While a majority of them are white, "most proper militia groups, by an academic definition, do not have racism as part of their group identity," said Cooter, of Vanderbilt.
"Groups in Michigan that I have contact with actually go out of their way to discourage racism, to watch out for it, to kick people out who are racist," she said. "It's not that they do a perfect job of that, but they are attentive at least to the overt form of it."
But many militias are actively opposed to the Black Lives Matter movement, which they contend has been hijacked by anti-facist activists for their own purposes, Cooter said.
Many militia members “believe that Antifa is all white, cares nothing about racial justice and just wants to stir up anarchy in some form or fashion," Cooter said. "And I think beliefs like that have the potential to go wrong if people feel that they're defending themselves or their communities against a threat that doesn't really exist."
That was the case last month in Wisconsin, when self-described militia members descended on Kenosha to battle back protests over the police shooting of Jacob Blake. There, 17-year-old Kyle Rittenhouse allegedly shot three people with an AR-15 weapon, killing two.
It’s not clear if Rittenhouse was part of an organized militia, but he reportedly fashioned himself as private security and travelled from Illinois to protect Kenosha from civil unrest.
Nationally, about 93 percent of racial justice protests since Floyd's death have been peaceful and non-destructive, according to a recent report from Princeton University. That's been true in Michigan as well, where summer protests across the state were marked by only occasional violence in areas like Grand Rapids, Detroit, Lansing and Kalamazoo.
But Wayne Hodges of Dundee, a founder of the American Patriots of Michigan, said interest in militias like his are growing because of "rioting and looting and chaos” across the country.
"People want to be safe, so they get in with a group and everybody looks out for each other," he said. "They don't want their houses burned, their businesses burned, or anything else, so people call militias out to protect their stuff."
Hodges said he attended a "Michigan Patriots for Trump" rally in Sterling Heights last week and said several families came up to his militia asking to take photos with them.
That's quite a change from 20 years ago, when Hodges said he first "started hanging around with militias." That was shortly after the 1995 Oklahoma City bombing masterminded by Timothy McVeigh and Terry Nichols, who had reportedly attended early Michigan militia meetings.
"People thought militia groups were a bunch of crazy people running around in the woods plotting to overthrow the government," Hodges said. "That's not the case; 99 percent of militia guys support the police, they support the government as long as the government follows the constitution."
While he's a Trump supporter, Hodges said the militia movement is not political and that membership is not defined by party loyalty.
"None of us care what your beliefs are," he said. "If you want to be gay, you want to do whatever, that's fine. You got a right to say whatever you want to say. You don't have a right to riot and loot and burn stuff. That's when we get involved. We won't stand by and allow it to happen.”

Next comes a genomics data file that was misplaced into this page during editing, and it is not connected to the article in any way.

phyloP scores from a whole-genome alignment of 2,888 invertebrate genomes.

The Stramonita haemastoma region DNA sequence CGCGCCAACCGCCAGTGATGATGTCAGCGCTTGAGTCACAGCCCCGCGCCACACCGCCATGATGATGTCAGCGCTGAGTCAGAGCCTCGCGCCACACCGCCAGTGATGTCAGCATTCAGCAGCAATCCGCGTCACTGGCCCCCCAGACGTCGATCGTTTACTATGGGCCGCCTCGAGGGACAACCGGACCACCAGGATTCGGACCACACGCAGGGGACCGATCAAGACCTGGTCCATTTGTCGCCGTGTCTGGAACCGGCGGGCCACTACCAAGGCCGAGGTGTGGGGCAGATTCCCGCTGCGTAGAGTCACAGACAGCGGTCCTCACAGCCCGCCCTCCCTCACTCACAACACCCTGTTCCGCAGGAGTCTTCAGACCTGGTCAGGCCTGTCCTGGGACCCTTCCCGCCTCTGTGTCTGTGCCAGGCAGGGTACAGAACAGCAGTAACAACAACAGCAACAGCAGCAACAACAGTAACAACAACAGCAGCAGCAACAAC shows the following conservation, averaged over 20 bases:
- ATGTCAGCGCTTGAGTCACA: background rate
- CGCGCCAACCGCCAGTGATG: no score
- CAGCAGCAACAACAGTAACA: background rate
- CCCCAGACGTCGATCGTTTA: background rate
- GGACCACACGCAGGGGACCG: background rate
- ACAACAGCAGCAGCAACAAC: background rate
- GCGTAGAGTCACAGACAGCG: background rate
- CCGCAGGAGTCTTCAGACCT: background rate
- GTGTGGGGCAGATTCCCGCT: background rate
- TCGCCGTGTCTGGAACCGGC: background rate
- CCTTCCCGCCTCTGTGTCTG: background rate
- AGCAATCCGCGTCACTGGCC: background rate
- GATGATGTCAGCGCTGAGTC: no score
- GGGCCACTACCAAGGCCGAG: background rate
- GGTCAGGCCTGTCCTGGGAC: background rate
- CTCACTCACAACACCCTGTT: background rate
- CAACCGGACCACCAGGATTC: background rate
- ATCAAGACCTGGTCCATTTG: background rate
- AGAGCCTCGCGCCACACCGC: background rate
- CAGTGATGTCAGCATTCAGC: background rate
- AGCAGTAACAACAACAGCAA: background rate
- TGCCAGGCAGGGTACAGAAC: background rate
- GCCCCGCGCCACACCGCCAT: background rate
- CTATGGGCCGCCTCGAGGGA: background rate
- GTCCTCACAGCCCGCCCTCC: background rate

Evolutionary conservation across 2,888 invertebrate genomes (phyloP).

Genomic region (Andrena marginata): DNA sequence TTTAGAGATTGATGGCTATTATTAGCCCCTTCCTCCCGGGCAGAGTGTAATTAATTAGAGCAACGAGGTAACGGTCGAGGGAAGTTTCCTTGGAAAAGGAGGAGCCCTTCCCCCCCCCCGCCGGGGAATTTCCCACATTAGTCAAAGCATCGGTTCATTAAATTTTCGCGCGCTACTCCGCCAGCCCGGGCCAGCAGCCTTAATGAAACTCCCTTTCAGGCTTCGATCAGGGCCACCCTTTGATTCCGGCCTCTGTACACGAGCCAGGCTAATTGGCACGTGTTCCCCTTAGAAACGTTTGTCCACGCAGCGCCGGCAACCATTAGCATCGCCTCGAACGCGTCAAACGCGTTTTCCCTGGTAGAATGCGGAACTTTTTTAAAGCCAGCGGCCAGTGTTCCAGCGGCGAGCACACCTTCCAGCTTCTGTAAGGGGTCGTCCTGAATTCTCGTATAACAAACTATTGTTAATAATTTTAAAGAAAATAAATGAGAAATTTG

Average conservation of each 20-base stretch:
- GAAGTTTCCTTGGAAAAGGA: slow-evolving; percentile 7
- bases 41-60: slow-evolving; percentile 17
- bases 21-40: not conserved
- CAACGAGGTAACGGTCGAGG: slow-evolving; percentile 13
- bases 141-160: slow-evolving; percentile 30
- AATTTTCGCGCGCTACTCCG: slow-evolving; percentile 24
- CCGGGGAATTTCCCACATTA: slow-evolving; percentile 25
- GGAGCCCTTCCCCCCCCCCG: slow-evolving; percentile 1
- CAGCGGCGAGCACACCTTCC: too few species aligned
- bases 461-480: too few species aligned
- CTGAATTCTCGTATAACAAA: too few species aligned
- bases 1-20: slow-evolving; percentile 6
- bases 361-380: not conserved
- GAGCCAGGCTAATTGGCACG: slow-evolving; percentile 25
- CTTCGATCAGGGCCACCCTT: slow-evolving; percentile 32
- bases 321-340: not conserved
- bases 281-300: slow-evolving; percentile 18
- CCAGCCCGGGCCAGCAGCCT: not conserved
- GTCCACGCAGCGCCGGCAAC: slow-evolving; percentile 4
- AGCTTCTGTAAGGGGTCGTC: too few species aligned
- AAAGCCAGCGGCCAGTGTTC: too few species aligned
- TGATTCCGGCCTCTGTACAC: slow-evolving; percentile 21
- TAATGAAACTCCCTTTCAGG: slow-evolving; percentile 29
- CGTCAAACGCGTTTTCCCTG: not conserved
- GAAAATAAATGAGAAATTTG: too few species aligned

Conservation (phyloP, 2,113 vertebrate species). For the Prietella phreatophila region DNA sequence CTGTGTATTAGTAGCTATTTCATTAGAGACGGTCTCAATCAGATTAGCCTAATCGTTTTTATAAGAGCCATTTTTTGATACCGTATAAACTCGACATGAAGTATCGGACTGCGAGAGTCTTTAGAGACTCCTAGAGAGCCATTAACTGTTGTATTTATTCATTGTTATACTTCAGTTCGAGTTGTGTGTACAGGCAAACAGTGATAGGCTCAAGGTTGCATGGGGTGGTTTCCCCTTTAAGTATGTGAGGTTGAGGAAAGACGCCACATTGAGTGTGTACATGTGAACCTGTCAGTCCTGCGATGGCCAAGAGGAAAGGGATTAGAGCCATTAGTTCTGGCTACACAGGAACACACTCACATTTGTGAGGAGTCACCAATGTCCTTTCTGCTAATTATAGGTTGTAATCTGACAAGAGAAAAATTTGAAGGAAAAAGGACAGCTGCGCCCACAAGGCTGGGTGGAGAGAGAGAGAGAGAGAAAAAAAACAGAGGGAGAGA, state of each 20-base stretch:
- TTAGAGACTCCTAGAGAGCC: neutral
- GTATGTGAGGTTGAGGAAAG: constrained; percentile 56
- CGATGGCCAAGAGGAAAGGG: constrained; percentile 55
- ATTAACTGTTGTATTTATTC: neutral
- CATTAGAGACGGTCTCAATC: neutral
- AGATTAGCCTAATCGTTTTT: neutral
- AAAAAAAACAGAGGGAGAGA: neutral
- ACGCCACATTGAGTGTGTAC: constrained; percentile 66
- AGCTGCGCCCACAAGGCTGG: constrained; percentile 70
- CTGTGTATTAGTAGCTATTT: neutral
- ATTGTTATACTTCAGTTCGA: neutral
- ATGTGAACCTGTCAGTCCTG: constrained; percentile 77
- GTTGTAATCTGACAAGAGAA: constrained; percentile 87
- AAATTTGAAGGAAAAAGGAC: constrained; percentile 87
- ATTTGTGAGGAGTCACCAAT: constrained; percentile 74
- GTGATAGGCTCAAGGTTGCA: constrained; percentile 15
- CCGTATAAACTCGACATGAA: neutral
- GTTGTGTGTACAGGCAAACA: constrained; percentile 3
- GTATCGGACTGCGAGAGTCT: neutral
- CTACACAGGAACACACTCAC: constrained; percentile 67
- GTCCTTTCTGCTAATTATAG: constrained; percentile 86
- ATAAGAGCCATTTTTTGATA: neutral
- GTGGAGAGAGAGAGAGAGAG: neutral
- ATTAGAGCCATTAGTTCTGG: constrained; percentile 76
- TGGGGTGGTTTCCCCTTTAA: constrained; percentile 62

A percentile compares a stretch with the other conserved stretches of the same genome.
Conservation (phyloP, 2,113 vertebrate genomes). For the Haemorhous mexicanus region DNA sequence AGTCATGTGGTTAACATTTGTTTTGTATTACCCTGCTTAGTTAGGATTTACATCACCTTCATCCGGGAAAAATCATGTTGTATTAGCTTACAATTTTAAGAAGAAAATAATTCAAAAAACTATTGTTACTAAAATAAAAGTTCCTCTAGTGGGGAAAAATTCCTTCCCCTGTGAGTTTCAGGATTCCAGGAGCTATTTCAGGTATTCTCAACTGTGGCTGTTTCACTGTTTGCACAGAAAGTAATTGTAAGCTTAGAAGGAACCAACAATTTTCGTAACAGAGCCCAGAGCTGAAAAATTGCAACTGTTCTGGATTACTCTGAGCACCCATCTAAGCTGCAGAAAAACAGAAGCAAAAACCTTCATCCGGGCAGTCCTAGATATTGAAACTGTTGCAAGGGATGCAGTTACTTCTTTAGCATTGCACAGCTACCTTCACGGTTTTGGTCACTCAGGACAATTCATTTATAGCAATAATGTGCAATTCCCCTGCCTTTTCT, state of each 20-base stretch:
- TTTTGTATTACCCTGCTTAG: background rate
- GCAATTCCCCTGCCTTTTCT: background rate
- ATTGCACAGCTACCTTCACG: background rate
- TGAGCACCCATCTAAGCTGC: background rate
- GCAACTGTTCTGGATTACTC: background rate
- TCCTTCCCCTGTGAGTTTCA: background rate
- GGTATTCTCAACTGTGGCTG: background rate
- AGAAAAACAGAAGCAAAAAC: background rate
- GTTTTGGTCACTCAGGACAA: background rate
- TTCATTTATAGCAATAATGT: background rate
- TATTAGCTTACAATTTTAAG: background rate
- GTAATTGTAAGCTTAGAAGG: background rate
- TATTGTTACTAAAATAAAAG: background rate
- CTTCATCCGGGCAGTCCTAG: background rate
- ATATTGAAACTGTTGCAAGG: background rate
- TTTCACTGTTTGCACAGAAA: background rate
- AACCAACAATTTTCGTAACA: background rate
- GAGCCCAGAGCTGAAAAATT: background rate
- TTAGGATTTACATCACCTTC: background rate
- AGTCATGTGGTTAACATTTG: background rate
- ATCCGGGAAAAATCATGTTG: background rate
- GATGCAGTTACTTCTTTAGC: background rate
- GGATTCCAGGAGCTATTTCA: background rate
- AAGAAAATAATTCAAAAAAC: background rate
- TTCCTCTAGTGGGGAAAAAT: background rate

While Thursday's rally was a Second Amendment March, attended by hundreds of non-militia members and ostensibly focused on gun rights and safety, the Capitol complex had the feel of a political rally. The ubiquitous Trump Unity Bridge float was parked nearby, red "Make America Great Again" hats dotted the Capitol lawn and speakers included an organizer for a recall Whitmer petition drive.
Few attendees wore masks.
Asked about the heavy militia presence, organizers with Michigan Open Carry Inc., said they have no official alignment with the groups.
"But anyone that supports the Second Amendment and is willing to stand for our freedoms, that's who we work with," said legislative director Tom Lambert.
"At MOC, the primary mission is to educate and empower with information, whether that's telling a militia how they lawfully carry or whether that's telling a housewife how to lawfully protect yourself or whether that's working with police to understand what the laws are of the state and how to interact with gun owners better."
State Sen. Jeff Irwin, an Ann Arbor Democrat who regularly stops by Capitol demonstrations, said the annual open carry rally typically focuses on "how responsible gun owners are not a threat to others, but this rally seemed to have a different flavor to it."
"It seemed to be more about politics and about promoting Trump and more about attacking the pandemic response than it was about guns," Irwin said.
"It was pretty heavy cosplay," he added, referencing costume play performance art where people dress up as characters from popular culture.
He noted the presence of “Proud Boys,” roughly two dozen members of a far-right “western chauvinist” group that has been labeled a hate organization by the Southern Poverty Law Center because of links to white supremacism.
Former Proud Boy Jason Kessler, for instance, helped organize the 2017 "Unite the Right Rally" in Charlottesville, Virginia, that featured white supremacists and neo-nazis.
But the group has more recently made a public showing of expelling openly racist members and, according to Rob Nabers of Holt, one of the few African Americans at Thursday’s rally, it is not a white nationalist organization.
Nabers said he met other Proud Boys at the same Second Amendment rally last year and has since joined the group, which he called "the best move of my life."
"They didn't spit in my face. They didn't say 'Get out of here n-word.’ They embraced me," he told Bridge. "A lot of these guys are [military] veterans, and I'm a veteran myself, so it was all brotherhood."
Proud Boys countered racial justice protests last month by marching through downtown Kalamazoo, sparking a violent conflict with counter protesters who local police say were a "catalyst" for the ensuing brawl.
At the time, Public Safety Chief Karianne Thompson denounced what she called "hate-mongering" by the far-right group.
“The Proud Boys came to town and completed their mission by creating a divisive situation for the community then leaving, hopefully with the chaos continuing, which is their M.O.,” Thompson said. “On social media later that night, they were joking about it, that they had created the chaos they had hoped to.”
Nabers defended the Kalamazoo demonstration, saying “Proud boys don’t start fights, we finish them.”
The group promotes western culture but that is not a "euphemism for white culture," Nabers argued. "Everyone said immigrants built this country. All of us did. So that's what I mean by western chauvinism and extreme patriotism."